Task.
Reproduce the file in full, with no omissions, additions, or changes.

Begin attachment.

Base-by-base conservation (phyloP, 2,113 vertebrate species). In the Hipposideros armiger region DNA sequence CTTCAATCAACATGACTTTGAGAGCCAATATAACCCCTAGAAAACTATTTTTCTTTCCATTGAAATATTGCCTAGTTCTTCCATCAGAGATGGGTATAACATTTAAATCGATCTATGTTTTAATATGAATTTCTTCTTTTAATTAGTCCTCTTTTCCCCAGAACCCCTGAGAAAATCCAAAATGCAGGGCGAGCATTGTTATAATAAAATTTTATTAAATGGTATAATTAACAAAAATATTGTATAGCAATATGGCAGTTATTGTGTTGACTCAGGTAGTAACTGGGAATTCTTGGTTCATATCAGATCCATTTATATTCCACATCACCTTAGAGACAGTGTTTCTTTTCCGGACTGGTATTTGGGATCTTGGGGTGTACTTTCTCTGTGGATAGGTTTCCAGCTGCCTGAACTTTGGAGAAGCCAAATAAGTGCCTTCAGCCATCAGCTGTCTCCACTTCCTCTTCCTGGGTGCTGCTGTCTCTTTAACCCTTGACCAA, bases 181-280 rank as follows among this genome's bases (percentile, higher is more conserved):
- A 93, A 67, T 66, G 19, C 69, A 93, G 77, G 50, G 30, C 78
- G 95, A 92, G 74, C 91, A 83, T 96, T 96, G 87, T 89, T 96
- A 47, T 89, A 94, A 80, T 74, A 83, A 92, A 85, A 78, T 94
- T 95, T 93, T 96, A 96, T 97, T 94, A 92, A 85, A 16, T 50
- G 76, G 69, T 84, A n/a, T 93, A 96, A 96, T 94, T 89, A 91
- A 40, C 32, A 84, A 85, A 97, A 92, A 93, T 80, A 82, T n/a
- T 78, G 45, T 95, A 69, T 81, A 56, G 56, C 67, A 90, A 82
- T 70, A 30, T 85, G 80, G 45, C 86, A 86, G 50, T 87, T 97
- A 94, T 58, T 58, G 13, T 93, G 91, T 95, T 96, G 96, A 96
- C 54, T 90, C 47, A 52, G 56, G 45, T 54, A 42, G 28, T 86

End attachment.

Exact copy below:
Base-by-base conservation (phyloP, 2,113 vertebrate species). In the Hipposideros armiger region DNA sequence CTTCAATCAACATGACTTTGAGAGCCAATATAACCCCTAGAAAACTATTTTTCTTTCCATTGAAATATTGCCTAGTTCTTCCATCAGAGATGGGTATAACATTTAAATCGATCTATGTTTTAATATGAATTTCTTCTTTTAATTAGTCCTCTTTTCCCCAGAACCCCTGAGAAAATCCAAAATGCAGGGCGAGCATTGTTATAATAAAATTTTATTAAATGGTATAATTAACAAAAATATTGTATAGCAATATGGCAGTTATTGTGTTGACTCAGGTAGTAACTGGGAATTCTTGGTTCATATCAGATCCATTTATATTCCACATCACCTTAGAGACAGTGTTTCTTTTCCGGACTGGTATTTGGGATCTTGGGGTGTACTTTCTCTGTGGATAGGTTTCCAGCTGCCTGAACTTTGGAGAAGCCAAATAAGTGCCTTCAGCCATCAGCTGTCTCCACTTCCTCTTCCTGGGTGCTGCTGTCTCTTTAACCCTTGACCAA, bases 181-280 rank as follows among this genome's bases (percentile, higher is more conserved):
- A 93, A 67, T 66, G 19, C 69, A 93, G 77, G 50, G 30, C 78
- G 95, A 92, G 74, C 91, A 83, T 96, T 96, G 87, T 89, T 96
- A 47, T 89, A 94, A 80, T 74, A 83, A 92, A 85, A 78, T 94
- T 95, T 93, T 96, A 96, T 97, T 94, A 92, A 85, A 16, T 50
- G 76, G 69, T 84, A n/a, T 93, A 96, A 96, T 94, T 89, A 91
- A 40, C 32, A 84, A 85, A 97, A 92, A 93, T 80, A 82, T n/a
- T 78, G 45, T 95, A 69, T 81, A 56, G 56, C 67, A 90, A 82
- T 70, A 30, T 85, G 80, G 45, C 86, A 86, G 50, T 87, T 97
- A 94, T 58, T 58, G 13, T 93, G 91, T 95, T 96, G 96, A 96
- C 54, T 90, C 47, A 52, G 56, G 45, T 54, A 42, G 28, T 86